Keeping It Traditional: Celebrating Christmas Without the Eggnog


American holidays tend to be materialistic when they should be about embracing our family’s traditions. (Ai Elo/The Observer_


American holidays tend to be materialistic when they should be about embracing our family’s traditions. (Ai Elo/The Observer)

The holidays are a time most people prefer to spend with their close family and friends. However, the idea of the commercialized American holiday sometimes gets in the way of the true meaning behind holidays like Christmas. Even at Fordham, a multicultural institution that loves to embrace diversity, I’ve heard people describe beautiful, ethnic gatherings with their families and then admit to a feeling of shame because their experiences don’t live up to the holiday that was advertised to all of us. There is no wrong way to celebrate a holiday, only your way.

My own Christmas experiences have taught me that it isn’t the kind of food we eat or the type of music we listen to that is important during this special season. It’s the time we spend with our loved ones. I come from a strong Italian background, and when I tell my friends what I ate at Christmas, I always have to translate the names of the dishes and then explain to them how they’re made.

For example, cardunas (garr-doonas) are celery-like stalks that we pressure cook, bread and fry until they are ready to be devoured. Then we eat manicotti (mana-gourt), little sleeves of pasta filled with ground beef and tomato sauce. Arancini is up next and we usually just call them “rice balls.” These are my favorite and it’s usually my job to bread and fry these little balls of rice, meat and peas.

When eating, we sometimes listen to cheesy songs in Italian, and we always celebrate on Christmas Eve, never on Christmas Day. But I’ve never thought that my Christmas was missing something just because it wasn’t identical to a friend’s. In response to the reactions of “Isn’t that weird?” I just laugh and say, “Nope, everyone was there! It was awesome!” There’s nothing better than warm food, fun music and lots of family to make you happy around the holidays.

But some people have told me that the “normal” American Christmas is what we should aim for. I have got to know, what is “normal”? We live in a culture that is simply a clashing mess of these different cultures and most families just pick and choose what they want to keep or throw away. What makes a Christmas dinner American? Eggnog? Gravy? Ham? Parades? I’ve never included any of these things in my celebrations, and I’ve never felt any want for them.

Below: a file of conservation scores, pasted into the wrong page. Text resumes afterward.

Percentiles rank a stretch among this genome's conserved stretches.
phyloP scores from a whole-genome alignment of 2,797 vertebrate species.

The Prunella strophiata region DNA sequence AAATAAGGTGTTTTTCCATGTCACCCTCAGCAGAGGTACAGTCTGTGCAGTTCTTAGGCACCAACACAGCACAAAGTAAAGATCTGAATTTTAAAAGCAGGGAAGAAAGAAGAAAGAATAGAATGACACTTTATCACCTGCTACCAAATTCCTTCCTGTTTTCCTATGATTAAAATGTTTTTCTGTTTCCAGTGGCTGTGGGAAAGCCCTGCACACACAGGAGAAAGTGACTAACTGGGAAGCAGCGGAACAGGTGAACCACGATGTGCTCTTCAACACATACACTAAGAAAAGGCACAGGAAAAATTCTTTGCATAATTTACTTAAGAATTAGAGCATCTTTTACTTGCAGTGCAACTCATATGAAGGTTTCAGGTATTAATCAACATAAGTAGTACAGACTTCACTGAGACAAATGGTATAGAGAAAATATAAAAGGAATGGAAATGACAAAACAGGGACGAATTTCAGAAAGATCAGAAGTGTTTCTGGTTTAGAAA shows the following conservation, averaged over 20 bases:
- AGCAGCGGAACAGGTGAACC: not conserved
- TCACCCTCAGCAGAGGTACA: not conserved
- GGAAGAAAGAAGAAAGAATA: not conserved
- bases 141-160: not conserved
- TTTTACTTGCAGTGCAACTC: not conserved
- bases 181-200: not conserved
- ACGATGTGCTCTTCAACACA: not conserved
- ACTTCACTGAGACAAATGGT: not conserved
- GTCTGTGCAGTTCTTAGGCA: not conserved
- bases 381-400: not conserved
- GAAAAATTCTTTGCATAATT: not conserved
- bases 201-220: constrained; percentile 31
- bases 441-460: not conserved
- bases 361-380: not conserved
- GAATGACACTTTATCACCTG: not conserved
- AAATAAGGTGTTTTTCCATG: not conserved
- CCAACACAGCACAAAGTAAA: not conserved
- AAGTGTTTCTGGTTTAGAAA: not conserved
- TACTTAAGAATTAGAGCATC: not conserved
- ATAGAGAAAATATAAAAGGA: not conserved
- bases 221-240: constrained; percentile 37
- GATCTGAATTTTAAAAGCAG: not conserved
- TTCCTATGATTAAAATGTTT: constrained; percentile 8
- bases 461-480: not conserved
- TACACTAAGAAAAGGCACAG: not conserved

Besides, if we’re going to pick out American traditions, it’s probably going to get materialistic really fast and that’s not the point. Even though my perfect Christmas includes great food and presents, it’s not really about that. It’s about the feeling of contentment you get when all of these things mix together and your unique brand of Christmas is created.

So when people, especially the people here at Fordham, tell me about their awesome holidays and then confess that they feel like it’s just not “American” enough, I’m always a little upset. When someone tells me that they have 40 plus members coming to their Christmas dinner, I have to tell them that it sounds absolutely wonderful and so much better than just having the nuclear family dinner party.

When another person tells me that their family hires belly dancers as entertainment for their holiday, smokes hookah and eats garlic yogurt, my reaction isn’t “Where’s the eggnog?” My jaw drops and I wish that the next television Christmas special has something like that added to the mix.

Those special extras are what make our holiday experiences unique, and even if someone has lingering doubts about how American their family is, it’s still about the time that you and your family are spending together. If I could trade all my weird food, the cardunas, manicotti and arancini for eggnog, ham and gravy, it wouldn’t make anything better. Not to mention that wishing for your family to be different sounds like a plot for the most clichéd holiday movie ever created.

The right way to celebrate a holiday isn’t by following what you think everyone else is doing: It’s about doing what you feel will make you happy. I came to the conclusion long ago that there isn’t a wrong way to celebrate. Any worry that builds up around this time should just be dropped on the way to the dinner table. Just be thankful for your family and enjoy the good company and the food. And I hope to never forget that.